ADL, National Press Club add to chorus denouncing Saudi denial of visa for 'Post' correspondent

Abe Foxman calls on Saudis to explain decision to deny visa to Jewish-American journalist, Michael Wilner, working for 'Jerusalem Post'.

US President Barack Obama and Saudi King Abdullah in the White House in 2010 (photo credit: REUTERS)
US President Barack Obama and Saudi King Abdullah in the White House in 2010
(photo credit: REUTERS)
NEW YORK – The Anti-Defamation League on Wednesday expressed “deep concern” over Saudi Arabia’s decision to deny a visa to Michael Wilner, Washington bureau chief of The Jerusalem Post, who had applied to cover US President Barack Obama’s meeting with the Saudi king this week.
ADL national director Abraham H. Foxman called the Saudi government’s decision “disturbing” in a letter penned on Wednesday to the Saudi ambassador to the US, Adel Al-Jubier.
“Because there have been clear precedents for issuing such visas in the past and Mr. Wilner is the only journalist currently accredited to the White House who was denied a visa, it is difficult to understand this decision, which prevents a Jewish American journalist working for an Israeli news outlet from doing his job,” Foxman wrote.
In the strongly worded letter, Foxman said that if Wilner was denied a visa because he is Jewish and works for an Israeli paper, then this is “unacceptable” and “will diminish the standing of the Kingdom of Saudi Arabia in the eyes of many.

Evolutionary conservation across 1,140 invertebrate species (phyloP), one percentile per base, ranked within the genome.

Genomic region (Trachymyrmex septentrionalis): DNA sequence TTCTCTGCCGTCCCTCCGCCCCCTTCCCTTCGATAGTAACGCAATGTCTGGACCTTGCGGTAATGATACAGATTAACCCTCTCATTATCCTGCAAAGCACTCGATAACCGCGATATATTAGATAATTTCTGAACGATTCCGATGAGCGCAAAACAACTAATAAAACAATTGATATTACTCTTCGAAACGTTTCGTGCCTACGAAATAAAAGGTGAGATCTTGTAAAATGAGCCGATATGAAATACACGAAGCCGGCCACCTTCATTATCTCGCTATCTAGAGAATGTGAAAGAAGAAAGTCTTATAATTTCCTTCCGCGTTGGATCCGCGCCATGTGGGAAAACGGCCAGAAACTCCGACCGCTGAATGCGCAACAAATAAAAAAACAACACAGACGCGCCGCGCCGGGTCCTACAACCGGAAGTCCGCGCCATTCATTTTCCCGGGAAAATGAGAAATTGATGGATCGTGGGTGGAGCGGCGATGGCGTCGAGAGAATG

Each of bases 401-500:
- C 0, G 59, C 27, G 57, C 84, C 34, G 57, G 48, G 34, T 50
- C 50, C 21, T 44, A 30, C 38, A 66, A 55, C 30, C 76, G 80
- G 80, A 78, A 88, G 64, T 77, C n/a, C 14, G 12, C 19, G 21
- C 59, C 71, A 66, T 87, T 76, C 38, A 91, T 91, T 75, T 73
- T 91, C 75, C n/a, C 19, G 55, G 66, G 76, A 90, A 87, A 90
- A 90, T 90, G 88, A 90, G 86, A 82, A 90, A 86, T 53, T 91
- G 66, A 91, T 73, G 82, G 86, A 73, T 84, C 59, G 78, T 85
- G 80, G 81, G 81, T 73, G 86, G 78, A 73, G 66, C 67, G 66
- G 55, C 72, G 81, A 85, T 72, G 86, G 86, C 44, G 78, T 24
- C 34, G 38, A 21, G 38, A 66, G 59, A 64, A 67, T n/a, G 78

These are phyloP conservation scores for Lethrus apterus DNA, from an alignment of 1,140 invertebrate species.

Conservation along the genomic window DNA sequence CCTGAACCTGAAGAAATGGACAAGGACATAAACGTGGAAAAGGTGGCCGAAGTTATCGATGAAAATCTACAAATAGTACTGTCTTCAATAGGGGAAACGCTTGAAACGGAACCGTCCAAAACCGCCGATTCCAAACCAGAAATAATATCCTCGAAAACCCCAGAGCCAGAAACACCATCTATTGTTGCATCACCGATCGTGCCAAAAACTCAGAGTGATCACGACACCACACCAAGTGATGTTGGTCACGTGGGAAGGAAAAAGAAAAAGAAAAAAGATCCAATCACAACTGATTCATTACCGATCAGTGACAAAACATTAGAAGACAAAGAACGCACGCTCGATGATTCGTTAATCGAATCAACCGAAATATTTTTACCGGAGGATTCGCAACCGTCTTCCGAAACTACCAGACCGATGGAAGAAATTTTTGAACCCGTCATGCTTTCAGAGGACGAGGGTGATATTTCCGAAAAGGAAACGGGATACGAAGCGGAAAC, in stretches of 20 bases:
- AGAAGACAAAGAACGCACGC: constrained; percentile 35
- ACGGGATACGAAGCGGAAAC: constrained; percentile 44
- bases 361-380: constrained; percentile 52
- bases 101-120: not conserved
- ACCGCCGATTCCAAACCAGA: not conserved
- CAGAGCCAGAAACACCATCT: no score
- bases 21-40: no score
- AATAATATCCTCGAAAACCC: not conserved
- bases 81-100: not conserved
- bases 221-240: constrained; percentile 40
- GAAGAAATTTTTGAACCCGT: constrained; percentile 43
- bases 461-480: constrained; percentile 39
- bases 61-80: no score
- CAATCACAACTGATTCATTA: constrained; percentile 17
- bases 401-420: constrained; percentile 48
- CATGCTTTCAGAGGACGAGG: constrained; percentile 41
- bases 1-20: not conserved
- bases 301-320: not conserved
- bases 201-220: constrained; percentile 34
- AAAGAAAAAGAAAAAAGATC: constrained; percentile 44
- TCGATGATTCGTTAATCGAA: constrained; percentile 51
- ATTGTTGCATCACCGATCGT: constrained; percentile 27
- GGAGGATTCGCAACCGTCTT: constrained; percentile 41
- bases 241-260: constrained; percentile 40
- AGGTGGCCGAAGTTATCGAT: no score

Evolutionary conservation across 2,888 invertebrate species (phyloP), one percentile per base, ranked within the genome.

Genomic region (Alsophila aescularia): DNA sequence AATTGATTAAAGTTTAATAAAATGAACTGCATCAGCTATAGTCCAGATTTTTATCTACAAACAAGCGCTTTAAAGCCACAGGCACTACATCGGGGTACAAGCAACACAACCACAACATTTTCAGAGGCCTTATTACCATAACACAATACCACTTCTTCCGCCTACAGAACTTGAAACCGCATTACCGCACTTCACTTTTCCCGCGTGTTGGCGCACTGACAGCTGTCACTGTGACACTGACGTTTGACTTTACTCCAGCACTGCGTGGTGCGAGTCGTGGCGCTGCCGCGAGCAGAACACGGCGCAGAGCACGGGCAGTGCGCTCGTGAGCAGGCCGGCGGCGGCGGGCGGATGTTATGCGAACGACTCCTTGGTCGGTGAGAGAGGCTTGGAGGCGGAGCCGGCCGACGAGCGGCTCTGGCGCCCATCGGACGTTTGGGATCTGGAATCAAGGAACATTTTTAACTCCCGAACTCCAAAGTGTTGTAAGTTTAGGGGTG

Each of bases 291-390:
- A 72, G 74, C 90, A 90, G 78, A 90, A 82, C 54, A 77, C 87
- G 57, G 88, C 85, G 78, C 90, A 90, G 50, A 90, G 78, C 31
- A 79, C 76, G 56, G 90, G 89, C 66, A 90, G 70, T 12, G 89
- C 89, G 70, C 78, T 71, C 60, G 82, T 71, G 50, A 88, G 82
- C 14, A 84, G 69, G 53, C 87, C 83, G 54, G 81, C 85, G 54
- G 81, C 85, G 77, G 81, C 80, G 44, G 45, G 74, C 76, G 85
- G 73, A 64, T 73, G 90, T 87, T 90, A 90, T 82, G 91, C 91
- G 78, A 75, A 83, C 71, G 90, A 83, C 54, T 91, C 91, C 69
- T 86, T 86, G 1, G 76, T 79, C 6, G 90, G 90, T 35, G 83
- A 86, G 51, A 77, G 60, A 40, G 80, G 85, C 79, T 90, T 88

“If it is not true, I respectfully urge you to publicly set the record straight and provide a reasonable explanation for the decision to exclude Mr. Wilner from covering President Obama’s important meeting with King Abdullah,” he added.
The National Press Club, one of the world’s largest professional journalism organizations, also issued a statement Wednesday urging the Saudis to grant Wilner a visa.
“We regret that a member of the White House press corps has been denied access to Saudi Arabia to cover the activities of President Obama during his trip,” said Myron Belkind, president of the National Press Club. “We join our colleagues at the White House Correspondents’ Association in calling for Saudi Arabia to provide access for this reporter.”
The State Department, the National Security Council, the White House Correspondents’ Association, and Deputy National Security Adviser Ben Rhodes have all denounced the Saudi decision, which was made despite strongly worded appeals from National Security Adviser Susan Rice and Tony Blinken, assistant to President Obama, to the Saudi ambassador.
Approached by The Jerusalem Post, as well as The New York Times, CNN, and other outlets, the Saudi Embassy in Washington declined to give a reason for the denial.
“The decision has been made,” one Saudi official told Wilner. “Nothing can be done.”
Wilner is a Jewish American who has not lived or worked in Israel, and has never applied for Israeli citizenship.
He was due to arrive in Riyadh on Wednesday and leave with President Obama on March 29.